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Rev. Alban Butler (1711–73). Volume IX: September. The Lives of the Saints. 1866.

September 15

St. Nicetas, Martyr

        From his Acts in Surius, and from Socrates, Sozomen, &c. See Stilting, t. 5, Sept. p. 38.

Fourth Age.

SAINTS SABAS and NICETAS are the two most renowned martyrs among the Goths. The former is honoured on the 12th of April, the latter, whom the Greeks place in the class of the great martyrs, is commemorated on this day. He was a Goth, born near the banks of the Danube, and converted to the faith in his youth by Theophilus, who was bishop of the Scythians and Goths in the reign of Constantine the Great. When Valens ascended the imperial throne in the East, in the year 364, the nation of the Goths was divided into two kingdoms. Athanaric, king of the Eastern Goths, who bordered upon the Roman empire towards Thrace, being a savage prince, and a declared enemy to the Christian religion, in 370, raised a furious persecution against the church in his dominions. By his order, an idol was carried in a chariot through all the towns and villages, where it was suspected that any Christians lived, and all who refused to adore it were put to death. The usual method of the persecutors was to burn the Christians with their children in their houses, or in the churches where they were assembled together; sometimes they were stabbed at the foot of the altar. In the numerous army of martyrs, which glorified God amongst that barbarous people on this occasion, St. Nicetas held a distinguished rank. It was by the fire that he sealed his faith and obedience with his blood, and, triumphing over sin, passed to eternal glory.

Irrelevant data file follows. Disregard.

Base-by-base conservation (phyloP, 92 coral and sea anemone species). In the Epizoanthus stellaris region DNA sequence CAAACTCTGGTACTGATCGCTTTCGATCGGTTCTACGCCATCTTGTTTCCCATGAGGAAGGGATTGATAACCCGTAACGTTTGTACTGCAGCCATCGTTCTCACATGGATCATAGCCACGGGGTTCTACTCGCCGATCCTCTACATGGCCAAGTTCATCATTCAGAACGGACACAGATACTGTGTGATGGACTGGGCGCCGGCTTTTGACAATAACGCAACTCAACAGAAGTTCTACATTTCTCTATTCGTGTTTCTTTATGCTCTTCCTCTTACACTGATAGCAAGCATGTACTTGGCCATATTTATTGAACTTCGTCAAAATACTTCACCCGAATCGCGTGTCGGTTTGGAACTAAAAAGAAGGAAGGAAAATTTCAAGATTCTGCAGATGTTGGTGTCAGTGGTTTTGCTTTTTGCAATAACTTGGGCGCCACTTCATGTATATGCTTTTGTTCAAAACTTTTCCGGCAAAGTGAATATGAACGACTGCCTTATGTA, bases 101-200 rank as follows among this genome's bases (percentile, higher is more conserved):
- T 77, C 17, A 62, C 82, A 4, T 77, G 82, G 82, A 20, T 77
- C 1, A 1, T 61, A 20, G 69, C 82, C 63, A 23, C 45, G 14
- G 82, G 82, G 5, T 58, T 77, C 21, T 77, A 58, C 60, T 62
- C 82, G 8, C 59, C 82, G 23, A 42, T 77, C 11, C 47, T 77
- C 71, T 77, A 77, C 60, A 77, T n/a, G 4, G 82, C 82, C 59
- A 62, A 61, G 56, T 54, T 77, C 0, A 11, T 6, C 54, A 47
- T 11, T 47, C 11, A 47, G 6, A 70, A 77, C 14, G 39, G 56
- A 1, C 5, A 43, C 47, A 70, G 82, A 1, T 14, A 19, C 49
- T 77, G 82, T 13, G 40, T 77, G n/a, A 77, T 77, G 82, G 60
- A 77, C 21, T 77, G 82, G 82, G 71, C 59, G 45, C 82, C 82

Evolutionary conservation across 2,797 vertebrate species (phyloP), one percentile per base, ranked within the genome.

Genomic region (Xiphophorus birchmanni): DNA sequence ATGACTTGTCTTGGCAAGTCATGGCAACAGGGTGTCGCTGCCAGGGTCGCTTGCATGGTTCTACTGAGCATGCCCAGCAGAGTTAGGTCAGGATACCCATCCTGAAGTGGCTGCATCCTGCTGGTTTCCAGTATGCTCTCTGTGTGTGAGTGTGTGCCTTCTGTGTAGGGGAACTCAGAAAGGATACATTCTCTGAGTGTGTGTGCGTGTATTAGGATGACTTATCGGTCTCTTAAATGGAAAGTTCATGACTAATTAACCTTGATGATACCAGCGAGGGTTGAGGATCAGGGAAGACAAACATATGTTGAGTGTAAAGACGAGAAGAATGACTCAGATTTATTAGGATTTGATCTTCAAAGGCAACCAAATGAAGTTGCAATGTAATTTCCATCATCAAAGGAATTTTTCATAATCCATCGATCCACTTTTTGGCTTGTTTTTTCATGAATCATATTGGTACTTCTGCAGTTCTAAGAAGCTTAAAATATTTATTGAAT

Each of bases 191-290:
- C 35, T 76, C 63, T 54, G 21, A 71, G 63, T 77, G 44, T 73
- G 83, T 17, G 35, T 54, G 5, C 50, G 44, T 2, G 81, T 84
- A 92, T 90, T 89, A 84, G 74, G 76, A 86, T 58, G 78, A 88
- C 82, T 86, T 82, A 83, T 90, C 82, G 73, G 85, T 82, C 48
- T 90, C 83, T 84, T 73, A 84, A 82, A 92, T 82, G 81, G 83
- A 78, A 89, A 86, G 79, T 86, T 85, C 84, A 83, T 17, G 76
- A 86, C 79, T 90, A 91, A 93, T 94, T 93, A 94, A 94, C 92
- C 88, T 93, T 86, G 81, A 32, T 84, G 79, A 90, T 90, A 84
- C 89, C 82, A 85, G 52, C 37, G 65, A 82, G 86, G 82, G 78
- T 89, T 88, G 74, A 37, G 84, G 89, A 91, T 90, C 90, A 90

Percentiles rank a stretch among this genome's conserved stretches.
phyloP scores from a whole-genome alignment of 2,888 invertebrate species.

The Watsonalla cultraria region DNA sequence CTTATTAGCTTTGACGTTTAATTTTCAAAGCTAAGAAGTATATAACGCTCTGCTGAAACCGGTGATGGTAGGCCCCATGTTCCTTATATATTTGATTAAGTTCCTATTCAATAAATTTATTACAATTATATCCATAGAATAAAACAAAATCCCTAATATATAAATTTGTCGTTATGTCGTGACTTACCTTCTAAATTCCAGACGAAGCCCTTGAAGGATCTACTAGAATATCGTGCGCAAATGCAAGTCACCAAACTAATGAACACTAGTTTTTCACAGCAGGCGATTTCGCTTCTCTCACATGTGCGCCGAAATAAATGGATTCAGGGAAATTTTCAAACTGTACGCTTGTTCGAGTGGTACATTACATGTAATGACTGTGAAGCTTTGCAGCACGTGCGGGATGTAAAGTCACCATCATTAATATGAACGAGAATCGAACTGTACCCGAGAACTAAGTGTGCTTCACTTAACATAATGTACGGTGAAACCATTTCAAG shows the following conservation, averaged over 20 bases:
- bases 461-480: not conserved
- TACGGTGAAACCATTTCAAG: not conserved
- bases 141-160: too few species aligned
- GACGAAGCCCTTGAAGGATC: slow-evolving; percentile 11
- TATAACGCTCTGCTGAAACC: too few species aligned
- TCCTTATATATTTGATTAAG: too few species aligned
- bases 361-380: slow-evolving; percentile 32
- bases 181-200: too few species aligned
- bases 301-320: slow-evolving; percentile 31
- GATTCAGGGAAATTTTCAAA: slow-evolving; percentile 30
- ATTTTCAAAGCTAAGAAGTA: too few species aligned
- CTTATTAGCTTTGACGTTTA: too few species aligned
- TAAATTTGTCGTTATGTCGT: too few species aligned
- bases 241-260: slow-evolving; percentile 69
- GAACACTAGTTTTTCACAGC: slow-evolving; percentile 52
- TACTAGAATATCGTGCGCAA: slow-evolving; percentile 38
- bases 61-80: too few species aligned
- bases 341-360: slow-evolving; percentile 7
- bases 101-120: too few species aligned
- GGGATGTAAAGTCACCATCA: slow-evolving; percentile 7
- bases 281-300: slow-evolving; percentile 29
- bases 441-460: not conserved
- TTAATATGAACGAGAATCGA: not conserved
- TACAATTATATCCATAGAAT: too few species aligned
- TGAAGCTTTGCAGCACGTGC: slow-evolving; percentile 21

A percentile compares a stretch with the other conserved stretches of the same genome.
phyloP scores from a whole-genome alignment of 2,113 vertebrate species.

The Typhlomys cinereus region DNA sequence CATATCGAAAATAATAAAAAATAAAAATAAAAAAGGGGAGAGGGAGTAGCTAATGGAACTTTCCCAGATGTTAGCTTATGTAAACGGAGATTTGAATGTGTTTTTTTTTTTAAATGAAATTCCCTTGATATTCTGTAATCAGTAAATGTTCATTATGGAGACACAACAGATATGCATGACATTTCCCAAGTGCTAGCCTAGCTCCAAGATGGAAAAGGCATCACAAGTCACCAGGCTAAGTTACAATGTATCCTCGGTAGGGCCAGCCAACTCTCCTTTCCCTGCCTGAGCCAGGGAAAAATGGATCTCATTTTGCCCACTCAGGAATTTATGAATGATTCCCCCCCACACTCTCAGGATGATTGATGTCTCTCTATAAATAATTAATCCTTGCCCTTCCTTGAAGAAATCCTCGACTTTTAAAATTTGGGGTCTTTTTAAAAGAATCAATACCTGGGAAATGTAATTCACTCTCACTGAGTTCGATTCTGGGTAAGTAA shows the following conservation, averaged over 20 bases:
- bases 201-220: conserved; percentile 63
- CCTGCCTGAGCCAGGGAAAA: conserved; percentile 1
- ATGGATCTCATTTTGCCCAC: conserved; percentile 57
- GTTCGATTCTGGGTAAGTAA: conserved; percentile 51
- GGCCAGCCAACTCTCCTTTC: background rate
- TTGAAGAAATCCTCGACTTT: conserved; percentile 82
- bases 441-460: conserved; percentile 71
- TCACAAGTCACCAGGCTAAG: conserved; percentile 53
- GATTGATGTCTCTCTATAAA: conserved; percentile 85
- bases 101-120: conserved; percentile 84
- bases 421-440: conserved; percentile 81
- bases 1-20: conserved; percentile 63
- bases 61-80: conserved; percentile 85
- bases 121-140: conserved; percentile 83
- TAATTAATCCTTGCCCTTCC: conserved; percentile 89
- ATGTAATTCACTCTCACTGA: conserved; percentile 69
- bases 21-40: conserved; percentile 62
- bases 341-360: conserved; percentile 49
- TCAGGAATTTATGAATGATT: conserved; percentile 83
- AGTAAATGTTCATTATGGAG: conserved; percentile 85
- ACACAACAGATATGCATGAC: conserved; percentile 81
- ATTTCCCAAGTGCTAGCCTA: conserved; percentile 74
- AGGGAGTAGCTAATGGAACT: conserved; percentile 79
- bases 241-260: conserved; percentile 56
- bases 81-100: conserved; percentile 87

By the lively expectation of a happy immortality, and the constant remembrance of the divine judgments, the saints courageously overcame all the assaults of the devil, the world, and their own flesh. We have these enemies to fight against, nor can we expect any truce with them so long as we remain in this mortal state. They are never more to be feared than when they lull us into a false confidence by seeming themselves to sleep. We must always watch, by assiduous prayer, self-denial, and flight of all dangerous occasions, that we may discover and shun all the dangerous arts and stratagems by which our crafty enemies seek to decoy or betray us into ruin; and we must always hold our weapons in our hands, that we may be ever ready to repulse all open assaults. Many have fallen in the security of peace who had vanquished the most violent persecutions. If we do not meet with the fiery trials of the martyrs, we are still in danger of perishing in a calm, unless we arm ourselves with watchfulness and fortitude.  2